Saturday, January 08, 2011

Health Care Reform

Republicans in the House are going to have a largely symbolic vote to repeal health care reform - it won't actually make it through the Senate so it is just a waste of time.

I am not really sure what their objection is because they have not really articulated their problem with the reform. You get to keep your health insurance, it will help increase the number of folks who will use private companies, it closes the donut hole, it eliminates the practice of throwing people off of health care when their bills become too great, it helps seniors with additional screening options, it helps young adults who would otherwise not be eligible to stay on their parents' health care plan, etc.

On top of everything it saves over $100 billion over the next 10 years. I don't think it is perfect, and would like to see more done with a public option and severe penalties for doctors who commit Medicare fraud. I'd also like to see greater enforcement of Medicare-related rules to prevent fraud.

As near as I can tell the only major issue that Republicans have is the individual mandate. This isn't any different than state laws that require drivers to have auto insurance. It is also the same plan that was advocated for by former Republican governor of Massachusetts Mitt Romney. The idea is that with more people in the pool, you can reduce the costs for everyone and expand coverage.

The fact is that the individual mandate was an idea that Republicans pushed as a counter to the Clinton health care plan that was being developed by Hillary Clinton. You had Senators like John McCain, Orrin Hatch, Chuck Grassley, and Kit Bond all pushing for it 20 years ago as a way to reduce costs and increase private sector insurance - now forgetful Republicans call it socialism. It is complete nonsense - but that is what I expect from ignorant Republicans.

If they don't like the plan, provide an alternative and stop demonizing it. Let the battle of ideas play out - don't make stuff up and pretend that it is something that it is not. For goodness sake, it was an idea borne out of Right Wing think tanks and embraced by leading Republicans just a few years ago.

3 comments:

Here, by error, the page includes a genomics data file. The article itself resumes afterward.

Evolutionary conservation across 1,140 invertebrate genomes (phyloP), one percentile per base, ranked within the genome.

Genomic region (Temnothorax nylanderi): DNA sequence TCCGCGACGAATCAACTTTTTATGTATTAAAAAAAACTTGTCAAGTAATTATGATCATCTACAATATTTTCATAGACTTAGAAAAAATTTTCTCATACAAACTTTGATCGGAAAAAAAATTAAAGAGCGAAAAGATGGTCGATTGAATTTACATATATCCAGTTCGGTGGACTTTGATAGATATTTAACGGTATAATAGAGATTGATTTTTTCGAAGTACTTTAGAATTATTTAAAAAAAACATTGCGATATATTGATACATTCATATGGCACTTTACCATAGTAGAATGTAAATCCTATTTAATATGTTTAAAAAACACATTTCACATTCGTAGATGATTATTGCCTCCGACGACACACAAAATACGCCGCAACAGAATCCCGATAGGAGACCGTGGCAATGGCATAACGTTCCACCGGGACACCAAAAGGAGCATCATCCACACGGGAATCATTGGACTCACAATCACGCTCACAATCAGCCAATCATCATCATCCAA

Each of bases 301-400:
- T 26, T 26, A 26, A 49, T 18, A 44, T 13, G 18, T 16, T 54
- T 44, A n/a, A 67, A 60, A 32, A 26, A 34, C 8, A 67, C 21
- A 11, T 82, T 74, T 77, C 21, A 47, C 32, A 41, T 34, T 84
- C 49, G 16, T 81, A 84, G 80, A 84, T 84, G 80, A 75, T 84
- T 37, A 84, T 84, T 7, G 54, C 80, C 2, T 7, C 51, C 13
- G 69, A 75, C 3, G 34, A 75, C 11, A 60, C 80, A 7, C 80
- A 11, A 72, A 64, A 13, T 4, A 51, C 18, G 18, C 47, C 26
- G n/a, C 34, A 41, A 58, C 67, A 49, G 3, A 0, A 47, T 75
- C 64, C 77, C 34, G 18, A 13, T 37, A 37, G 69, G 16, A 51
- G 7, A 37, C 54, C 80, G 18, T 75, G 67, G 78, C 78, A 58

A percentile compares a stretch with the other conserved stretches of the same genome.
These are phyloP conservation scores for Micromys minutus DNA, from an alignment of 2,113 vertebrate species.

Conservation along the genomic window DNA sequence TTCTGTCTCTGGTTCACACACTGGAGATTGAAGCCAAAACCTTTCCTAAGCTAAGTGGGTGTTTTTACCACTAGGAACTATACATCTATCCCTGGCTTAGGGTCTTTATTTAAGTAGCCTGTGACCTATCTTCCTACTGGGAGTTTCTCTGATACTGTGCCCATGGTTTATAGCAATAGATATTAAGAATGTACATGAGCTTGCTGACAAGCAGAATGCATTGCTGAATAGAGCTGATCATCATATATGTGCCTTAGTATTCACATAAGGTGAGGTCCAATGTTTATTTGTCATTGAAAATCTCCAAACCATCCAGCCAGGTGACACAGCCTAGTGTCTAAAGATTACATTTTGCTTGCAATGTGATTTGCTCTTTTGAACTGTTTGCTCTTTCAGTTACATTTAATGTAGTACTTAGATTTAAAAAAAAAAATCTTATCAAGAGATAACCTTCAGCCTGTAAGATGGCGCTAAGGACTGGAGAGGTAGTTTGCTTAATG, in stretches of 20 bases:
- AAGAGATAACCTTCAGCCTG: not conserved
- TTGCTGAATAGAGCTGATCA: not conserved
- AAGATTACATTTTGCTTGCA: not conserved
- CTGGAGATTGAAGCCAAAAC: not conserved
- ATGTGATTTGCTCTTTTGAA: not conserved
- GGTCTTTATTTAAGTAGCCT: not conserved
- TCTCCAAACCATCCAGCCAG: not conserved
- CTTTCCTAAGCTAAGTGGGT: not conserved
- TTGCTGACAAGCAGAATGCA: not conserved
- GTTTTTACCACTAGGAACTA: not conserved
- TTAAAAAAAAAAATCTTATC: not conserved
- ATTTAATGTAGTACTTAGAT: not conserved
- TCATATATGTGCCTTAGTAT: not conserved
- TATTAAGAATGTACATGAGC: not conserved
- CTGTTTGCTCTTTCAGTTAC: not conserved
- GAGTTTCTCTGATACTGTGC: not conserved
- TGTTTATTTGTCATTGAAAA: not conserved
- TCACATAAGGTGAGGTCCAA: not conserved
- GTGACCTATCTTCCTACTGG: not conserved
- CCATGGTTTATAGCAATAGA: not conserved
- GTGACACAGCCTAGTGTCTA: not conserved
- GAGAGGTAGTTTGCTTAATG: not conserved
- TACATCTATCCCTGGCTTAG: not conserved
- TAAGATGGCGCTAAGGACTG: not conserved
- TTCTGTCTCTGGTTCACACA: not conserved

Unknownprofessor said...

Rob:

A happy new year to you and yours. Hope all's well in the Mid-Atlantic. Up here, we shovel snow and watch my Huskies work their way down the rankings. (another tough loss to ND, with the irony that Abromaitis' dad was a Husky player back when I was there). The Big is Particularly tough this year.

On to less serious topics: One major difference between the individual mandate and auto insurance is that you must buy auto insurance if and only if you own a vehicle, while the individual mandate in this plan has no such conditions.

The mandate is interesting from a constitutional perspective - one of our faculty (who teaches our Law class) has been quite pleased at having so many relevent issues to bring into class (like the financial crisis was when I was teaching our credit markets class). He chuckles that his students have actually been getting into spirited debates out of class about the Commerce Clause (doesn't sound like something I'd be doing as an undergrad).

Rob said...

Happy new year to you. Hope all is well.

If you go to a hospital you cannot be denied care. Then when you don't/can't pay, everyone with insurance has to pick up the slack. Unless you are for denying care without proof of money, I don't see the individual mandate as much of an issue.

What I find disingenuous is the whole "Obamacare is socialist" nonsense, when the mandate was originally a Republican proposal and the only state that has it only did so because a Republican governor pushed it through.

Rob said...

The Commerce Clause seems like an odd argument. The federal government is already into national health care with Medicare/Medicaid. We already pay into the national medical system with FICA.

The new health care law keeps the choice in the hands of consumers about what type of insurance they want and which provider they want to choose. It is far less "restrictive" than Medicare.

FYI, the last time we had a FICA increase signed into law, it was President Reagan - who worked with Tip O'Neill - to keep Social Security and Medicare solvent. Of course, if President Obama did the same thing right wing tea party nuts would say he is a Socialist trying to bring down the country.